65 million years ago, dinosaurs never went extinct. That’s the initial premise of The Good Dinosaur, but rather than show the immediate aftermath of the asteroid passing, the story takes place millions of years later still. The dinosaurs continued to evolve and now they’re farmers. It’s a concept that would lead you to scratch your head, but an original, intriguing one that surrounds a familiar story. TheGoodDinosaur5612ef11d27c8
A newly growing Apatosaurus family are the farmers here. Poppa (Jeffrey Wright) and Momma (Frances McDormand) are expecting three baby dinos to hatch from their eggs. First is Libby, who is mischievous from the moment she hatches. Buck is second, breaking through his egg feet first and charging about. One of the film’s early funny moments centers on Buck finding a stick and gleefully whacking things with it, like his father’s leg and the last, unhatched egg. This egg is the largest of the three and houses a baby dinosaur much smaller than Libby and Buck and already much more timid. This is Arlo. Right away his entry into the world clues us into a key idea: the world is much too big for little Arlo.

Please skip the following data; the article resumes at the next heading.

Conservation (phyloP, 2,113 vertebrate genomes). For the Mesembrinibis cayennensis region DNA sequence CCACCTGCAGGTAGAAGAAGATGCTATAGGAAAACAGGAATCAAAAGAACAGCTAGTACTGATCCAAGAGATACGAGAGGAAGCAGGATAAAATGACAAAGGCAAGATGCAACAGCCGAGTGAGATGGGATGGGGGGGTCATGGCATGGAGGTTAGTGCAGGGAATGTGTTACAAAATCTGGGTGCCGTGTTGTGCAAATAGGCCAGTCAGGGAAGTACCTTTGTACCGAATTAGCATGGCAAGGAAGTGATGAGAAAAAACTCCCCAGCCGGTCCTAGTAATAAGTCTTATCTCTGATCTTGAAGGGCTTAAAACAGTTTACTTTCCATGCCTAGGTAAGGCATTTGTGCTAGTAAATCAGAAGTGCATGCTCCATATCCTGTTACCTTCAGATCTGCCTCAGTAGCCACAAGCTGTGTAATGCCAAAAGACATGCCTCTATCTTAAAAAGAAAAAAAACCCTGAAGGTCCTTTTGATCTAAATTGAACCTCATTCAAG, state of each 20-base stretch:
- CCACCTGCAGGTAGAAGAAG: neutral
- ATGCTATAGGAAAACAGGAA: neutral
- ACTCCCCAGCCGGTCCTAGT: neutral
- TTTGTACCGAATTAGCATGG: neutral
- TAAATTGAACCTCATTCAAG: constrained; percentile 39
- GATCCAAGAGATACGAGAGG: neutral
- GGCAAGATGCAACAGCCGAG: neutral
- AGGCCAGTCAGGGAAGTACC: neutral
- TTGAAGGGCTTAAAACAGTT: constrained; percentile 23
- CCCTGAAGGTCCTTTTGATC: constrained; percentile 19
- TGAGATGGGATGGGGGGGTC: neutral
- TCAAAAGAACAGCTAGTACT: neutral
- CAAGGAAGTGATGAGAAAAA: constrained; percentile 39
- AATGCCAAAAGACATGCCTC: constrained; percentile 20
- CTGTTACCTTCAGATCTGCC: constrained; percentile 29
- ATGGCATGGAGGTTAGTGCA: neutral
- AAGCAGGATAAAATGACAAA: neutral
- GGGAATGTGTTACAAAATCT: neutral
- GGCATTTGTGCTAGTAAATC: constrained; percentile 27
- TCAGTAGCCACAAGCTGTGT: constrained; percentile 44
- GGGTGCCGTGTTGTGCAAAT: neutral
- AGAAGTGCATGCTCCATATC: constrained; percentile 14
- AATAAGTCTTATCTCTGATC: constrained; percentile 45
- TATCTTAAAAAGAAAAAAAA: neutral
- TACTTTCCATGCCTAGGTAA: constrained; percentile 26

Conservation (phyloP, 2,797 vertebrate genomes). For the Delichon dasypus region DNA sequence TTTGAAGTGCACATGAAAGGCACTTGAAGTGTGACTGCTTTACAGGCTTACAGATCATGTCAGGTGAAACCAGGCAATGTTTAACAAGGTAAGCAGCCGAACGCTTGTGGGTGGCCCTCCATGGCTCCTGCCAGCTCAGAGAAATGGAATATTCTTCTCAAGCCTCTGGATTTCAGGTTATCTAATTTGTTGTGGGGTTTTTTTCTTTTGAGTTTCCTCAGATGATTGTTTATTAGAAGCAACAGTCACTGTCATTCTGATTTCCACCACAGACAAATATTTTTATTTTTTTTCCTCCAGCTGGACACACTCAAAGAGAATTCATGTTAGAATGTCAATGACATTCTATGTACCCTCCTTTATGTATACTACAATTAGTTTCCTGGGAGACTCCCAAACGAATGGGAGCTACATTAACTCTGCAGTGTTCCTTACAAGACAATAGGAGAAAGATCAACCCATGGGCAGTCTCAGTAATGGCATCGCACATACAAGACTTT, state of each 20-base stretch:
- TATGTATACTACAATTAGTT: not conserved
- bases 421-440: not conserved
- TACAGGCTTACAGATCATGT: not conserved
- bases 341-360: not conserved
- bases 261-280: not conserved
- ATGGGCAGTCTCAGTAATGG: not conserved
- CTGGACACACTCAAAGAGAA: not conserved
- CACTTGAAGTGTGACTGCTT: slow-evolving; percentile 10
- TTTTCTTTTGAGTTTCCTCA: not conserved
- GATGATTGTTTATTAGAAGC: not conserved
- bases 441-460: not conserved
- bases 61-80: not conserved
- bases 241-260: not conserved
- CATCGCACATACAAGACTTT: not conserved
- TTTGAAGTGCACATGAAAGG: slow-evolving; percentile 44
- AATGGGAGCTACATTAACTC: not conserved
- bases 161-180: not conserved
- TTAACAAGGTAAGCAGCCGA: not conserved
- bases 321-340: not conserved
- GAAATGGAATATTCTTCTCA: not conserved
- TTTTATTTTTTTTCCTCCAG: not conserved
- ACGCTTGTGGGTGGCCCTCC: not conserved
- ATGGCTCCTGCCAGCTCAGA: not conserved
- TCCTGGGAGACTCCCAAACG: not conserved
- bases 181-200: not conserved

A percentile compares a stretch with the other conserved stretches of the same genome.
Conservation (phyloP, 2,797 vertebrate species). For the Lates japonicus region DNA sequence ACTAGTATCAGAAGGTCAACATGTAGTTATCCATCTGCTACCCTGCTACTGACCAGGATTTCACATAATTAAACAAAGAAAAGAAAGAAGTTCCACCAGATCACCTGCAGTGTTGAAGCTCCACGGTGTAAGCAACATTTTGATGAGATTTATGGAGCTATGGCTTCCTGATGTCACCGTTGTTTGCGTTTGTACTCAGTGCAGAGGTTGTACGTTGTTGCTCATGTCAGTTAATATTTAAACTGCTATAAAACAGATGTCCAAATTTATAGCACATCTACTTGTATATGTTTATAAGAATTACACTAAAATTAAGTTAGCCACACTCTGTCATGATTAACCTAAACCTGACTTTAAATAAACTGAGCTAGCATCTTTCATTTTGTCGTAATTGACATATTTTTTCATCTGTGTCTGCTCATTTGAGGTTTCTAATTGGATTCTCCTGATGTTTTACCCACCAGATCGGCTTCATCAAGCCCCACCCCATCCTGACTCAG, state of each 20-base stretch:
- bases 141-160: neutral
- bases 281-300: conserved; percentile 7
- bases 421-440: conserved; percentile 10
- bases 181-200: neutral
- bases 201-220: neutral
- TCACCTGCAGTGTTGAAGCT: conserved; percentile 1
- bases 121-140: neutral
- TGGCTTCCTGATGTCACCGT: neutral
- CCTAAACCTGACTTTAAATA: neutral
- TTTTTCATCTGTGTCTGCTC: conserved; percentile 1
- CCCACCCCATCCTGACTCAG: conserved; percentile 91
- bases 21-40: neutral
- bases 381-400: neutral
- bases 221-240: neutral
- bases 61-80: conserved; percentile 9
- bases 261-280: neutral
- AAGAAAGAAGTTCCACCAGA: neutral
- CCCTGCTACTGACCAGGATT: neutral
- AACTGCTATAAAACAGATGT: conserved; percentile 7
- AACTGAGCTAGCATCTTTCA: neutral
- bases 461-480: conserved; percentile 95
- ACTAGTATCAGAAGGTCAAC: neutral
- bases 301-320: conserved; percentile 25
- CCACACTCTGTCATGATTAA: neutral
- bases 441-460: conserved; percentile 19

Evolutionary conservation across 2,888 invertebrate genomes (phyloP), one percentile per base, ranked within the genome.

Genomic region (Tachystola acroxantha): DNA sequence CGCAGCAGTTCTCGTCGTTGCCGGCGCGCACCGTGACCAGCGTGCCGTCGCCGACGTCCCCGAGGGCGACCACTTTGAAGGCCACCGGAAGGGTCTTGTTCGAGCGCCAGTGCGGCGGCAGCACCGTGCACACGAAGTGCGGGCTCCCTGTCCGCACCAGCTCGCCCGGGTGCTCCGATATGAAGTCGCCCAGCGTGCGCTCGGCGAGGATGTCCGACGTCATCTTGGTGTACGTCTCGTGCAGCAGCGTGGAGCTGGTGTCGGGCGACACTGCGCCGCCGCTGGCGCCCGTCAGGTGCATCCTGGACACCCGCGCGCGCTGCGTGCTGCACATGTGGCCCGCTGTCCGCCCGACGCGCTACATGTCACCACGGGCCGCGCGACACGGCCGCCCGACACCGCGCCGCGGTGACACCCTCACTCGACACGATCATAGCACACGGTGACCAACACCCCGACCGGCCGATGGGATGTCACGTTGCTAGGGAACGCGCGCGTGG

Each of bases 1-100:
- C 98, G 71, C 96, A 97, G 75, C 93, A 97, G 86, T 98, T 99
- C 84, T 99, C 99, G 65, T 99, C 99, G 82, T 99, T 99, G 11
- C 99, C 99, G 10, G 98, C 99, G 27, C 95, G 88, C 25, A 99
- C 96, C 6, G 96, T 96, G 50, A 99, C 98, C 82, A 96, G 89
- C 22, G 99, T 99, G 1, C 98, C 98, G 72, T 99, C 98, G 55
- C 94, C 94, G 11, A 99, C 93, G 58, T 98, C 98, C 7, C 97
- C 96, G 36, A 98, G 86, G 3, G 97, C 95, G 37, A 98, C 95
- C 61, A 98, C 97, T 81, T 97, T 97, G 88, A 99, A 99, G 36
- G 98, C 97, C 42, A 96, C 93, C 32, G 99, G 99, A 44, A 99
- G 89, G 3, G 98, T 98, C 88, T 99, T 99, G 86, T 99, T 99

Soon Arlo (Raymond Ochoa) grows, and along with Libby (Maleah Padilla) and Buck (Marcus Scribner), works on the family farm. Each is assigned a task. Libby and Buck excel in their respective roles, but not Arlo. He’s always messing up his chores (along with everyone else’s), and he scares too easily. This fact is not lost on Buck. It seems that Arlo is never going to make his mark. Literally, it’s an imprint or paw print made on the silo built by Poppa to store their food. Libby and Buck along with Momma and Poppa have made their marks on the silo and in the more figurative sense.